Financial tips for Post-Secondary Students

Kathy Buckworth, an award-winning author and parenting expert with personal finance flair, has compiled tips for students and parents on how they can save money during this expensive time, as it continues to be a challenging transition for students learning how to live (and save/spend) independently. Below are her top tips and best practices to help first-year students lighten the load on their wallets!

Kathy’s tips not only show how parents and students can save money, but also help them put extra cash in their pockets by shopping second-hand for big-ticket items and necessities. In fact, according to Kijiij’s 2017 Second-Hand Economy Index Report, last year alone, Canadians spent $29B on second-hand goods, while saving an average of $843 when choosing to buy used over new! As explained in detail below, some of the top categories where students can save the most are technology, textbooks, furniture and décor, and autos, with savings of up to 75 per cent!

Kathy Buckworth’s Tips for Post-Secondary Students 

  • Use the second-hand economy to alleviate costs: Buying used over new can help students and families cut costs on important school items including textbooks, tech items, furniture and décor, and autos. Nationally, searches on Kijiji for student-related supplies and accessories such as textbooks, laptops, printers, desks, and mini-fridges peak between the months of June and September– so many Canadians are already turning to the second-hand economy in search of savings leading up to the new school year. Here are the some of the top categories and finds on Kijiji with the greatest savings:

o    Technology: Electronics/Computer equipment have among the highest savings potential when buying used over new (per Second-Hand Economy Index). In looking at a few recent listings, you can find items up to 75% less than retail prices!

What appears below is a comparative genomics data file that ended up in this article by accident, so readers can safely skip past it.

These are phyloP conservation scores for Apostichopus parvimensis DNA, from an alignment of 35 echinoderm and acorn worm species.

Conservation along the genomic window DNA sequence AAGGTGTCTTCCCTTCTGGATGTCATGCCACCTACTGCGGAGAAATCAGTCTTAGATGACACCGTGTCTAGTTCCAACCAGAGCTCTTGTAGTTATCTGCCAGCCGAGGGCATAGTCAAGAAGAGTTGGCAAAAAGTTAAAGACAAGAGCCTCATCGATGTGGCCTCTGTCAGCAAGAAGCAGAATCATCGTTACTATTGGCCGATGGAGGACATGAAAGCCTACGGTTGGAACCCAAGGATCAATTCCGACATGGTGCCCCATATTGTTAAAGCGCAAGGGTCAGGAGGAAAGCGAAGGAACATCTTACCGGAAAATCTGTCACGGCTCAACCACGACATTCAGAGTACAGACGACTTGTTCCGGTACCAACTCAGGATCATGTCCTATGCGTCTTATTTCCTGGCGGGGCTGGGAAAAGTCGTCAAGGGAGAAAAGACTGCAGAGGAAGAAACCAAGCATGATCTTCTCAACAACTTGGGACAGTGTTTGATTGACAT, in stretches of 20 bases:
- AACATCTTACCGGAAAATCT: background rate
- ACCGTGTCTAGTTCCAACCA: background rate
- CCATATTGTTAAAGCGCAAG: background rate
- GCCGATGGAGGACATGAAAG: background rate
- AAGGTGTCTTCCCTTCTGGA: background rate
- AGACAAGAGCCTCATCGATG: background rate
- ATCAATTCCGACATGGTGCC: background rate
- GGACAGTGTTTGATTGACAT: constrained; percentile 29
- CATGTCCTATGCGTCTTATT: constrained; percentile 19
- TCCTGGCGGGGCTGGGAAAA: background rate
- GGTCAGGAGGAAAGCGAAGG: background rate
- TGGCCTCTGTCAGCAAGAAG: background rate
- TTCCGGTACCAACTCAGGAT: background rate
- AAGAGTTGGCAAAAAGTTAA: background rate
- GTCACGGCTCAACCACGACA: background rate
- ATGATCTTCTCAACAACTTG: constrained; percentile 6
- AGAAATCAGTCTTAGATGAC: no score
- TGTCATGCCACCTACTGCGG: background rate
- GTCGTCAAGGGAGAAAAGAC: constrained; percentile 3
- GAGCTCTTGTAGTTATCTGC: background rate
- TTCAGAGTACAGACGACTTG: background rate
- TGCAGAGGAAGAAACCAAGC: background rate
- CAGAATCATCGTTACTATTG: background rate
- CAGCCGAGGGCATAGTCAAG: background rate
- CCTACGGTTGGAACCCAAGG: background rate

o    Textbooks: Since they’re only useful for one or two courses at a time, buying second-hand textbooks can save 50% or more, helping to ease the strain on student budgets.

o    Furniture & décor: From decorative pillows and desk lamps, to wall art and housewares, students are sure to be on the lookout for ways to personalize their dorm or living space. Plus, furniture offers the highest perceived savings to Canadians when buying gently used over new – with Canadians saying they’d likely pay nearly 4.5 times more to buy new (per Second-Hand Economy Index).

o    Autos: Whether they’ve saved through high school or parents are looking to buy a first car for their kid, Kijiji has a wide range of options with more than 1 million auto listings at any given time! And buying a used car is a great way save on high-value and quality cars – there are so many options of vehicles to choose from that are less than 5 years old and in great condition.

  • Create a realistic budget while away at school. This should include: tuition, residence, meal plan, books, and incidentals (entertainment, transportation, etc). A simple spreadsheet that you revisit monthly can help ensure you’re on track.
  • Get a no-fee bank account. Most financial institutions offer a no-fee account for students, along with a no-fee credit card, which can help build your credit history, and provide a financial safety net.
  • Take advantage of student discounts wherever possible. Carry your student card at all times to take advantage of savings!
  • Consider getting a part time job on campus during the school year. There are normally quite a few campus jobs available at school, with variable time commitments required so you can manage work and school.
  • Check into scholarship awards, bursaries and grants. Many go unclaimed from universities/associations because students aren’t aware of the range available.  I recommend visiting also go direct to the school you are attending to see what options are available.

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